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Hi everyone! Got a few random questions, I know some of them fit into other categories on the forum, but I think this is faster and less hassle..SO!

1) Is there ANY such thing as 6mm square bar in south australia? I recently found myself a supplier of steel that sells most sizes for a really good price (It's mild steel or somethin') But they don't have 6mm square, and it's ALOT of effort to square up a 6mm round bar from end to end.

2) Can I sink a piece of thin metal without the use of a swage block? I'm only just starting out and it's hard enough to find hammers in this country :P I'm thinking things like leaves and spoons, so nothing major...I've read that I can carve out a dip in a log and soak the dip in water to stop the wood burning, but it seems like alot of work for something I'm only going to do occasionally...

3) Is borax I buy from the shop 100% suitable for forge welding? Or do I need to cook it first? I've seen on here that most of the time moisture gets back into the borax anyway, so is there REALLY a point?

4) Do I really require another person when I want to make a hammer (Eventually?) Is it something that IS possible on your own?

5) Is there any other source of coke in South Aus besides Farmweld? I don't mind buying coke from there if I need to, but I live a fair way away and it's a hassle to get down there.

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I've done the log or wood trick. I didn't even really bother to wet the wood until I was done. Then simply to make sure we weren't going to have a fire issue. I've also worked over various ""hollow" things since I don't have a swage. A short piece of pipe works. I have a couple pieces of various sizes that I welded to some angle iron so I can hole the pipe in my vise while working. I've also used the hardie hole on the anvil and various other "holes" for the same purpose.

 

As far as a hammer, it can be done by yourself, but it's a lot easier with a striker. A power hammer would allow you to do the same work with only one person and still not kill yourself. The smaller the hammer, the easier it will be by yourself.

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Horan Steel in NSW has 6mm square, so if they can get it I reckon other places in Aust should be able to get it, it will probably depend on demand in your area as to whether they will get it in.

You can get a bowl shape in your piece of wood by using an angle grinder and standing the disc up straight to use the dia of the disc to hollow out your bowl shape, I've done it with a steel bowl tool (ladle tool really) rough stepped out the hollow using a lathe tool then ground off all the ridges with a 4" angle grinder using the disc on edge.

Borax from the shop is OK, we used to cook it first and then smash/grind it up again(called fused borax) but lots of people dont, they just use it straight from the pack, we normally used to use sand anyway instead of borax.

You can make a hammer by yourself no worries, just depends on how strong you are, how many heats you want to make it in, and how good you are at striking with a hand hammer.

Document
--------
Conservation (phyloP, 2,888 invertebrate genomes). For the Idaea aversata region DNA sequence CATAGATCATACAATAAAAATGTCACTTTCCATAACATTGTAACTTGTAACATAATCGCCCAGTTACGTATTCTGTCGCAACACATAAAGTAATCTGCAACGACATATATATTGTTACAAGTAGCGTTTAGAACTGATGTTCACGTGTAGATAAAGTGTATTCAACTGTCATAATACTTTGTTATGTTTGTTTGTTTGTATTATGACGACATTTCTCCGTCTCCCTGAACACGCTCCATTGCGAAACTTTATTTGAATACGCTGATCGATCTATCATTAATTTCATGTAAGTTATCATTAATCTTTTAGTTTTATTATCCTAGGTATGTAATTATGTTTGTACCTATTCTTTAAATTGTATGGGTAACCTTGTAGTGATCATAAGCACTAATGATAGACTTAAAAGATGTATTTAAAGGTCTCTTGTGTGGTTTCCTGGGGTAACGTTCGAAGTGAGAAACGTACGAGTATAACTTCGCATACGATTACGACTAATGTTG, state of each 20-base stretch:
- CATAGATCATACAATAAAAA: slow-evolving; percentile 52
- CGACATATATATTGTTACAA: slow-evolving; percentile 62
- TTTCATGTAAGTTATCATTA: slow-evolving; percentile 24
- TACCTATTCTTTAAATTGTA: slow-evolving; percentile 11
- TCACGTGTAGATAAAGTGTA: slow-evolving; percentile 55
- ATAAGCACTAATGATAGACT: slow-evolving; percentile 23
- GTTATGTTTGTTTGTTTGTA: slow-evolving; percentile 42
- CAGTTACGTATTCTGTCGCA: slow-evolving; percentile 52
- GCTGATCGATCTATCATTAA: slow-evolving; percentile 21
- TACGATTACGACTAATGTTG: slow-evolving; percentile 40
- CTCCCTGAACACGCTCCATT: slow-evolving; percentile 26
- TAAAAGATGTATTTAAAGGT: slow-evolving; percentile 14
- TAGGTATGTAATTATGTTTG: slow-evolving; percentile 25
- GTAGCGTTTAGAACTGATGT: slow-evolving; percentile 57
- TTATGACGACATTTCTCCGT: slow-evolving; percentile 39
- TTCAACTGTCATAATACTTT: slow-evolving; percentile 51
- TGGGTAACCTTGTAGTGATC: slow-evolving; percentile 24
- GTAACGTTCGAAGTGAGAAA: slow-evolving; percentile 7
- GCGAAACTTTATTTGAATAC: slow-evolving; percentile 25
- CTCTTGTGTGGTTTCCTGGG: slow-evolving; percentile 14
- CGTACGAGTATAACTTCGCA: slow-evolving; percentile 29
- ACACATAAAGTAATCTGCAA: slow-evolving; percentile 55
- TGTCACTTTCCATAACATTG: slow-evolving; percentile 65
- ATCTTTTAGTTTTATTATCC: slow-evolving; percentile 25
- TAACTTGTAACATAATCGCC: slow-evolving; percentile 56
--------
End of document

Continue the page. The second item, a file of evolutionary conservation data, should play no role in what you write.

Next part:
You can get coke from NSW that much I know, but its probably further than Farmweld so its no advantage.  You could always make your own charcoal, or use a gas furnace if getting coke is a hassle.

 

Hope this answered some of your questions.

 

Phil

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Sure, no swage needed to sink sheet. You can do it on the face of the anvil by lifting the sheet and striking where it's off the anvil a bit. Don't get too carried away and a wood mallet works well. I like wooden baseball bats I get at yard/garage sales usually for around $0.50 ea.

 

If you have a sphere to work over use the same technique in reverse, tilt the stock and strike where it's above the "anvil". I have a couple crane headache balls that work a treat. Headache balls are the spherical weights just above the hook on crane cables to keep them tensioned, they make excellent ball or mushroom stakes, come in many sizes from a couple kilos to forget about it.

 

Another easy way to make things like bowls, spoons, etc. is over a hole, it can be in a board piece of steel, aluminum, etc. just do not hit on the edge unless you grind a bevel on it. Another even better tool is a ring of round steel, think of a single loop of a coil spring. It can be large or small, the diameter of the rod works better if it's larger than you need but moderate, say 12mm. or larger is good.

 

Making your hammers is more advanced than most beginners are up to so you might be better leaving it till you've built some muscle memory and skills sets. I don't know if you have garage/yard/rummage sales down under but hit as many as you can. Heck, farm/ranch/? sales will probably set you up with a pretty complete kit from tools to good steel. Anyway, keep an eye open for hammers, this side of the planet I see ball peins and cross peins most often, well, I don't count carpenter's hammers and you'll only need one sledge hammer though a nice single jack sledge isn't a bad thing.

 

I can't help you with finding steel unless you're visiting my corner of Alaska.